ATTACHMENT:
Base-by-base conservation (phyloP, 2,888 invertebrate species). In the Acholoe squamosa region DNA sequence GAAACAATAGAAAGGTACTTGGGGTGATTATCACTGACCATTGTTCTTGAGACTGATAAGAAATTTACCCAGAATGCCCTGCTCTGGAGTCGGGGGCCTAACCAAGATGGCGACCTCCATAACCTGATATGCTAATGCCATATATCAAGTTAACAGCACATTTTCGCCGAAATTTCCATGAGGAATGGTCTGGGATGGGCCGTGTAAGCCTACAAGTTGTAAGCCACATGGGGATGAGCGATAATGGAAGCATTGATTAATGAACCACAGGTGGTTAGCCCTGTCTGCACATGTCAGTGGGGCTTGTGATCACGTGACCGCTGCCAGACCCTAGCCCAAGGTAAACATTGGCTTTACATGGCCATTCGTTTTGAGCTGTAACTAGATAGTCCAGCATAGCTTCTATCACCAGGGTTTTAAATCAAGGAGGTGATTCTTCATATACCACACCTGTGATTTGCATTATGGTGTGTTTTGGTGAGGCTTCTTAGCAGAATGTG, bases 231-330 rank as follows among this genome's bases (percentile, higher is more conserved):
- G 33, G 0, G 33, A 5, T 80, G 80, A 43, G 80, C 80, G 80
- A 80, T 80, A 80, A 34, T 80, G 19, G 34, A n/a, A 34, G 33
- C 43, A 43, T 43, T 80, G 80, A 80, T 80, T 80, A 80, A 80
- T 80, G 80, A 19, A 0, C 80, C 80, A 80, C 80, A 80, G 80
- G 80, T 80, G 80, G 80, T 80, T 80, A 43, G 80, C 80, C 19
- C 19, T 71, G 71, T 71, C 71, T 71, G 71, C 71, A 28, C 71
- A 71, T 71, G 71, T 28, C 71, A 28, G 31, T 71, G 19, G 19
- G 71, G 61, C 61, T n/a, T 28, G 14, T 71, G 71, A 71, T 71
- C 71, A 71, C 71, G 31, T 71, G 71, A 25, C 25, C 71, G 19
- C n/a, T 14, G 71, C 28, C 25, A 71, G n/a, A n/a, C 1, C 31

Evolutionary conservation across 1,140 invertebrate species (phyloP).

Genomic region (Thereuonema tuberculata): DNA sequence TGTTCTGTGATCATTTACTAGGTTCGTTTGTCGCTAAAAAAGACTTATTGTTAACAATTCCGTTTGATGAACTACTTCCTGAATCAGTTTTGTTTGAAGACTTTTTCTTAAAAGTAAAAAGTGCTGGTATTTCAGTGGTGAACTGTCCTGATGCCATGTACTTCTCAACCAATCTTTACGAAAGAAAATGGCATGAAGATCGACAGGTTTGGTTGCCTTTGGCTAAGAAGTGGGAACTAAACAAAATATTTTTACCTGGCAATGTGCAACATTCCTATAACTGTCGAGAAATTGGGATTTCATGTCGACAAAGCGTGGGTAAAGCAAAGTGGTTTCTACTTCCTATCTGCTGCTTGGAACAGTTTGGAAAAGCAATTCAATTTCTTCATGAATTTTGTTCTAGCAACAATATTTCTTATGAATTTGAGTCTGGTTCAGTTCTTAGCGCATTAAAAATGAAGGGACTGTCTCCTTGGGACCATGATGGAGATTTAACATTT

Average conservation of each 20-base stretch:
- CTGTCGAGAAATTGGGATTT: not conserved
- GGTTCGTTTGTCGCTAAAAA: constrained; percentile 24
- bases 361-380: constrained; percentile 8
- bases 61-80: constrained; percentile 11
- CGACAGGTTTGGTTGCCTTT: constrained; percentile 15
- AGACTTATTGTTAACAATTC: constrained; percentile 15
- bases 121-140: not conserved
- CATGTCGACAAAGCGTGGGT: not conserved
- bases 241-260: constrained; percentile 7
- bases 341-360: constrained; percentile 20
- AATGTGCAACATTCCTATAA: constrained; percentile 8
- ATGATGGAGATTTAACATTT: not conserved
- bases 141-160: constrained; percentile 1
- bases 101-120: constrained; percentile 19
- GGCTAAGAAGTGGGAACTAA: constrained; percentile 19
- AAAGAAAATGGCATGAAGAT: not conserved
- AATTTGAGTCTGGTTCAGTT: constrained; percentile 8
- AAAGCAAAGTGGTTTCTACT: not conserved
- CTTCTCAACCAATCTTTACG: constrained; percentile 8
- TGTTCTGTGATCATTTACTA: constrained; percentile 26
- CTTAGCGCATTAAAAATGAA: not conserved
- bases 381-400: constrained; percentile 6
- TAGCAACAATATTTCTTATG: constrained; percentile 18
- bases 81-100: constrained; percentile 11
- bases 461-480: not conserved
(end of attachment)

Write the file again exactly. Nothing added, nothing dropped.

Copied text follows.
Base-by-base conservation (phyloP, 2,888 invertebrate species). In the Acholoe squamosa region DNA sequence GAAACAATAGAAAGGTACTTGGGGTGATTATCACTGACCATTGTTCTTGAGACTGATAAGAAATTTACCCAGAATGCCCTGCTCTGGAGTCGGGGGCCTAACCAAGATGGCGACCTCCATAACCTGATATGCTAATGCCATATATCAAGTTAACAGCACATTTTCGCCGAAATTTCCATGAGGAATGGTCTGGGATGGGCCGTGTAAGCCTACAAGTTGTAAGCCACATGGGGATGAGCGATAATGGAAGCATTGATTAATGAACCACAGGTGGTTAGCCCTGTCTGCACATGTCAGTGGGGCTTGTGATCACGTGACCGCTGCCAGACCCTAGCCCAAGGTAAACATTGGCTTTACATGGCCATTCGTTTTGAGCTGTAACTAGATAGTCCAGCATAGCTTCTATCACCAGGGTTTTAAATCAAGGAGGTGATTCTTCATATACCACACCTGTGATTTGCATTATGGTGTGTTTTGGTGAGGCTTCTTAGCAGAATGTG, bases 231-330 rank as follows among this genome's bases (percentile, higher is more conserved):
- G 33, G 0, G 33, A 5, T 80, G 80, A 43, G 80, C 80, G 80
- A 80, T 80, A 80, A 34, T 80, G 19, G 34, A n/a, A 34, G 33
- C 43, A 43, T 43, T 80, G 80, A 80, T 80, T 80, A 80, A 80
- T 80, G 80, A 19, A 0, C 80, C 80, A 80, C 80, A 80, G 80
- G 80, T 80, G 80, G 80, T 80, T 80, A 43, G 80, C 80, C 19
- C 19, T 71, G 71, T 71, C 71, T 71, G 71, C 71, A 28, C 71
- A 71, T 71, G 71, T 28, C 71, A 28, G 31, T 71, G 19, G 19
- G 71, G 61, C 61, T n/a, T 28, G 14, T 71, G 71, A 71, T 71
- C 71, A 71, C 71, G 31, T 71, G 71, A 25, C 25, C 71, G 19
- C n/a, T 14, G 71, C 28, C 25, A 71, G n/a, A n/a, C 1, C 31

Evolutionary conservation across 1,140 invertebrate species (phyloP).

Genomic region (Thereuonema tuberculata): DNA sequence TGTTCTGTGATCATTTACTAGGTTCGTTTGTCGCTAAAAAAGACTTATTGTTAACAATTCCGTTTGATGAACTACTTCCTGAATCAGTTTTGTTTGAAGACTTTTTCTTAAAAGTAAAAAGTGCTGGTATTTCAGTGGTGAACTGTCCTGATGCCATGTACTTCTCAACCAATCTTTACGAAAGAAAATGGCATGAAGATCGACAGGTTTGGTTGCCTTTGGCTAAGAAGTGGGAACTAAACAAAATATTTTTACCTGGCAATGTGCAACATTCCTATAACTGTCGAGAAATTGGGATTTCATGTCGACAAAGCGTGGGTAAAGCAAAGTGGTTTCTACTTCCTATCTGCTGCTTGGAACAGTTTGGAAAAGCAATTCAATTTCTTCATGAATTTTGTTCTAGCAACAATATTTCTTATGAATTTGAGTCTGGTTCAGTTCTTAGCGCATTAAAAATGAAGGGACTGTCTCCTTGGGACCATGATGGAGATTTAACATTT

Average conservation of each 20-base stretch:
- CTGTCGAGAAATTGGGATTT: not conserved
- GGTTCGTTTGTCGCTAAAAA: constrained; percentile 24
- bases 361-380: constrained; percentile 8
- bases 61-80: constrained; percentile 11
- CGACAGGTTTGGTTGCCTTT: constrained; percentile 15
- AGACTTATTGTTAACAATTC: constrained; percentile 15
- bases 121-140: not conserved
- CATGTCGACAAAGCGTGGGT: not conserved
- bases 241-260: constrained; percentile 7
- bases 341-360: constrained; percentile 20
- AATGTGCAACATTCCTATAA: constrained; percentile 8
- ATGATGGAGATTTAACATTT: not conserved
- bases 141-160: constrained; percentile 1
- bases 101-120: constrained; percentile 19
- GGCTAAGAAGTGGGAACTAA: constrained; percentile 19
- AAAGAAAATGGCATGAAGAT: not conserved
- AATTTGAGTCTGGTTCAGTT: constrained; percentile 8
- AAAGCAAAGTGGTTTCTACT: not conserved
- CTTCTCAACCAATCTTTACG: constrained; percentile 8
- TGTTCTGTGATCATTTACTA: constrained; percentile 26
- CTTAGCGCATTAAAAATGAA: not conserved
- bases 381-400: constrained; percentile 6
- TAGCAACAATATTTCTTATG: constrained; percentile 18
- bases 81-100: constrained; percentile 11
- bases 461-480: not conserved